In this study, in order to provide the basis for optimizing individualized treatment strategies after the failure of first-line treatment of patients with EOC, we determined the expression of p-RB protein in EOC by immunohistochemistry and analyzed its association with the clinicopathological features and the efficacy of CPT-11 chemotherapy.
This study was reviewed and approved by the Ethics Committee of The Second Affiliated Hospital of Dalian Medical University (No. 2018064). Informed consent was obtained from each patient.
Patient selection and clinical data
From January 2002 to September 2016, 27 patients with recurrent ovarian cancer who underwent CPT-11 chemotherapy after first-line treatment failure at The Second Affiliated Hospital of Dalian Medical University were enrolled in this study. All patients were histologically confirmed as having EOC. These patients previously received ovarian cancer staging or cytoreductive surgery and completed adjuvant and/or neoadjuvant chemotherapy with cisplatin or carboplatin for 3–6 cycles. The patients were 41–74 years old, with a median age of 56 years old. Among them, 16 cases were poorly differentiated carcinoma, 7 cases were moderate–poorly differentiated carcinoma, and 4 cases were moderately differentiated carcinoma. According to the 2009 Ovarian Cancer Staging Criteria of the Federation of Gynecology and Obstetrics (FIGO), there were 4, 3, 18, and 2 patients with cancer stages I, II, III, and IV, respectively.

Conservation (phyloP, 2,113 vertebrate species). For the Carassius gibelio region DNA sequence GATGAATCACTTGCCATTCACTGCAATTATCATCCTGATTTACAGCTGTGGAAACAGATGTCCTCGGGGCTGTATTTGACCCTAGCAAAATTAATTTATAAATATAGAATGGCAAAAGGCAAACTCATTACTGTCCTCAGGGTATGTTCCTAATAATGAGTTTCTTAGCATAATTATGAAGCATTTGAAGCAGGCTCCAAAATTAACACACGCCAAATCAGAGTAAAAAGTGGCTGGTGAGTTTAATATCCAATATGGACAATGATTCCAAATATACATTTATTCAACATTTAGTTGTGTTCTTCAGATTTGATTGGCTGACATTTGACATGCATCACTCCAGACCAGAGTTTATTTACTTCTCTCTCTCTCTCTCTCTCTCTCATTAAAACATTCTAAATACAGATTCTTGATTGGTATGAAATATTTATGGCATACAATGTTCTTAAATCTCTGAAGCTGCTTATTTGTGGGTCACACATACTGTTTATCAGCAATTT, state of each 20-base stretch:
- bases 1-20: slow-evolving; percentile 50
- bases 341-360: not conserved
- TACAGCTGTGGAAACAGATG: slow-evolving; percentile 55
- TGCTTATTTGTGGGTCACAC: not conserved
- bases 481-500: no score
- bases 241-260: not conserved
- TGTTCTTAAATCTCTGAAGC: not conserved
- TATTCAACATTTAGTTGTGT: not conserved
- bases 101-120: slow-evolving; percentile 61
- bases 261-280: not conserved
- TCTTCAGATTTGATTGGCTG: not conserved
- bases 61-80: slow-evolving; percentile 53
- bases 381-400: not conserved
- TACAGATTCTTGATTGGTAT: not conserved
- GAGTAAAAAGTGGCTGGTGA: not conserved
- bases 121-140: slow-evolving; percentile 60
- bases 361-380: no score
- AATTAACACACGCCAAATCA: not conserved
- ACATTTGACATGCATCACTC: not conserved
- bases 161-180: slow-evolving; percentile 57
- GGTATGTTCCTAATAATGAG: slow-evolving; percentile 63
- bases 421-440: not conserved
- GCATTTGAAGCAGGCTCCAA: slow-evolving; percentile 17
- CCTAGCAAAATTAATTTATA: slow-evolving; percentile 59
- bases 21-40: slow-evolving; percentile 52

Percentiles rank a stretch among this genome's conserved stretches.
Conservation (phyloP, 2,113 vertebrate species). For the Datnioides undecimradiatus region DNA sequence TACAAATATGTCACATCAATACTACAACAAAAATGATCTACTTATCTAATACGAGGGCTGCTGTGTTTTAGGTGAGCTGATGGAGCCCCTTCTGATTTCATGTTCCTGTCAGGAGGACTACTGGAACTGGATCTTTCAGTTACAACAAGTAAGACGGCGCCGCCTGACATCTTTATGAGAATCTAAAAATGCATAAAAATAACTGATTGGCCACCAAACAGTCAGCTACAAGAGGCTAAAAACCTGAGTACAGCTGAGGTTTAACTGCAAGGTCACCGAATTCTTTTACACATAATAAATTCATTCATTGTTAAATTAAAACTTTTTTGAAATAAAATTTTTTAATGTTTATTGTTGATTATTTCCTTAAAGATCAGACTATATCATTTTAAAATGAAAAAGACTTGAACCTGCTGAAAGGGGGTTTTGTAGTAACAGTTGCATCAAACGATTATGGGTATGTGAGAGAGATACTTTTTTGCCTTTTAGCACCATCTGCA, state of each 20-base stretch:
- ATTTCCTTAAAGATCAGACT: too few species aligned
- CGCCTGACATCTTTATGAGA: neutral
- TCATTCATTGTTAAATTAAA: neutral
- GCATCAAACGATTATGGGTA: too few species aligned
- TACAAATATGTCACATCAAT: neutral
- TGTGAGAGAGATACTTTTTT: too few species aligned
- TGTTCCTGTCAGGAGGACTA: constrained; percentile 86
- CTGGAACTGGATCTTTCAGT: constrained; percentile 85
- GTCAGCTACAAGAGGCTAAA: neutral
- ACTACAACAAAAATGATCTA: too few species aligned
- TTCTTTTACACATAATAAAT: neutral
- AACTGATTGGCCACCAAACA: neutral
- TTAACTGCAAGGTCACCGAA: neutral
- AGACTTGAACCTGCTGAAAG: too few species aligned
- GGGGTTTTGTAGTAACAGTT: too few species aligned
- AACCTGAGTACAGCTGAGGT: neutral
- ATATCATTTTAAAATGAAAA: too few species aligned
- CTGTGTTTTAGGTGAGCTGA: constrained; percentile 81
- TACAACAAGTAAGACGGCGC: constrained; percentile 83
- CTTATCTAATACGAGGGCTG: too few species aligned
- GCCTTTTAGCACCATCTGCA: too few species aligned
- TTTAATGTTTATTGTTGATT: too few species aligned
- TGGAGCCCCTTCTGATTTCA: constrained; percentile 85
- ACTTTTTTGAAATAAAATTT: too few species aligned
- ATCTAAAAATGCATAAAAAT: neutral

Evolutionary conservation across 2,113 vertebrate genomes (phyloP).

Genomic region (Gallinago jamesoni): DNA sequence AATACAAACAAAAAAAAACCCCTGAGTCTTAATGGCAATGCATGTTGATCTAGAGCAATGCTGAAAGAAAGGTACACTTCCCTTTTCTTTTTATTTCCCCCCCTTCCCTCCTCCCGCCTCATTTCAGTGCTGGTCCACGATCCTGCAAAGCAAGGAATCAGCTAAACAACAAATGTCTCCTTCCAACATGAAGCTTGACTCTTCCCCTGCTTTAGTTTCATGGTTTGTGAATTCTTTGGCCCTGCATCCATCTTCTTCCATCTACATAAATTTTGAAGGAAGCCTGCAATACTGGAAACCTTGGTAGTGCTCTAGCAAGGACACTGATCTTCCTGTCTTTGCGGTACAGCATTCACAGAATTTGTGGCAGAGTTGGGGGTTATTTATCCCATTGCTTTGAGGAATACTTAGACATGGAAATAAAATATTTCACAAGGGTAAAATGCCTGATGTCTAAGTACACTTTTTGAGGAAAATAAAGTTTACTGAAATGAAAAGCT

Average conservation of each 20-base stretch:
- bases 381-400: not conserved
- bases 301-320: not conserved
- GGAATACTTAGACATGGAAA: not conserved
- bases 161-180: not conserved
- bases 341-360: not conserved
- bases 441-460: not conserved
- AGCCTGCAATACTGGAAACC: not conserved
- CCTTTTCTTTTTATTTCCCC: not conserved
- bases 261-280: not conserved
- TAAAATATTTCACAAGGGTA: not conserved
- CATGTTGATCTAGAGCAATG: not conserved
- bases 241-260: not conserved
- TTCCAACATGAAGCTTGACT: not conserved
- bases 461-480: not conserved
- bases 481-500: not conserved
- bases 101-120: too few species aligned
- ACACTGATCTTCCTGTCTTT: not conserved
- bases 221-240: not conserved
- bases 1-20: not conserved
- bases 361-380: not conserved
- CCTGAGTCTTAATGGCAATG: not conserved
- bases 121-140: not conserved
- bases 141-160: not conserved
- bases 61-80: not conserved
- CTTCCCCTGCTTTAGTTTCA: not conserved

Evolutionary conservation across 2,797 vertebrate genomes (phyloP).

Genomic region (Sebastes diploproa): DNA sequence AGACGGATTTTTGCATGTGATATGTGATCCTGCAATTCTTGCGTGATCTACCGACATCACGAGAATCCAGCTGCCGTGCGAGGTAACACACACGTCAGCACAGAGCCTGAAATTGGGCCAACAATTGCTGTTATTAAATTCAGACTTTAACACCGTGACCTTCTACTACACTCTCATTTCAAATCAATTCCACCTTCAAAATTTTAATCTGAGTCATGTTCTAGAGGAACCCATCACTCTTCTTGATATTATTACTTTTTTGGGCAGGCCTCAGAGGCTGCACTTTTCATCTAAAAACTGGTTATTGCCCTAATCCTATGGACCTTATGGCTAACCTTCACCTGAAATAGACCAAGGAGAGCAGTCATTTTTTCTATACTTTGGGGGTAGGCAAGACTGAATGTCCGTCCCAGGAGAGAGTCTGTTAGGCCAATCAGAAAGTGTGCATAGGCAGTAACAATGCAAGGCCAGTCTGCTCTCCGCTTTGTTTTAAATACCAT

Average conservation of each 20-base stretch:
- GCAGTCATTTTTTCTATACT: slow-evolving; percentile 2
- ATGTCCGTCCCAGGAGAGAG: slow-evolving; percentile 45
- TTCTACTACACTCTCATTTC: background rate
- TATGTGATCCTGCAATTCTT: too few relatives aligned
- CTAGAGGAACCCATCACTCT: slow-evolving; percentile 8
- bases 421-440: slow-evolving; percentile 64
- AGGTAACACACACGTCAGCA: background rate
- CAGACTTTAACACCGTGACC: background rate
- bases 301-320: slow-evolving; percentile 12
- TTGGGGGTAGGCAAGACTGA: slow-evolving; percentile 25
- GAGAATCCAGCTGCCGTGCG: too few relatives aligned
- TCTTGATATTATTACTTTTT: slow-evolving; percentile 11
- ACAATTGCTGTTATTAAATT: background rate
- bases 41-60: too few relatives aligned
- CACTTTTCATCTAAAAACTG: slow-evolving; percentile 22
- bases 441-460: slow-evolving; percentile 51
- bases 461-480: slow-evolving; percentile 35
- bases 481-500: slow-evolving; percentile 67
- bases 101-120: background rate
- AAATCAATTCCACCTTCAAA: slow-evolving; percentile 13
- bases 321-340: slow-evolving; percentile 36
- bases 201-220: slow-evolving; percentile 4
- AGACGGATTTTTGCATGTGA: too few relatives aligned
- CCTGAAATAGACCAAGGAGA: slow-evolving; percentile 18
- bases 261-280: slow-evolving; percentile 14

Case entry criteria
Inclusion criteria for this study were as follows: patient medical history information (including preoperative examination data, surgical pathology data, and follow-up information) was detailed and complete; the patients had pathologically confirmed EOC after staging determination or cytoreductive surgery; the patients received platinum-containing regimens of 3–6 cycles; tumor recurrence was confirmed by computed tomography or magnetic resonance imaging; the patients received CPT-11-based regimen chemotherapy for no less than 2 cycles after first-line treatment failure; the patients had measurable tumor lesions according to RECST1.1 standard; and the Eastern Cooperative Oncology Group score was no less than 1 point. The exclusion criteria were as follows: the patients had ovarian lymphoma, metastatic ovarian cancer, ovarian germ cell tumors, or ovarian cord interstitial tumors; the patients had a history of other malignant tumors; the patients were lost during follow-up; the patients had no ovarian cancer staging or ovarian cancer cytoreductive surgery; the patients had second-line CPT-11-based chemotherapy for less than 2 cycles or did not receive the efficacy evaluation; and the patients had brain or epidural metastases.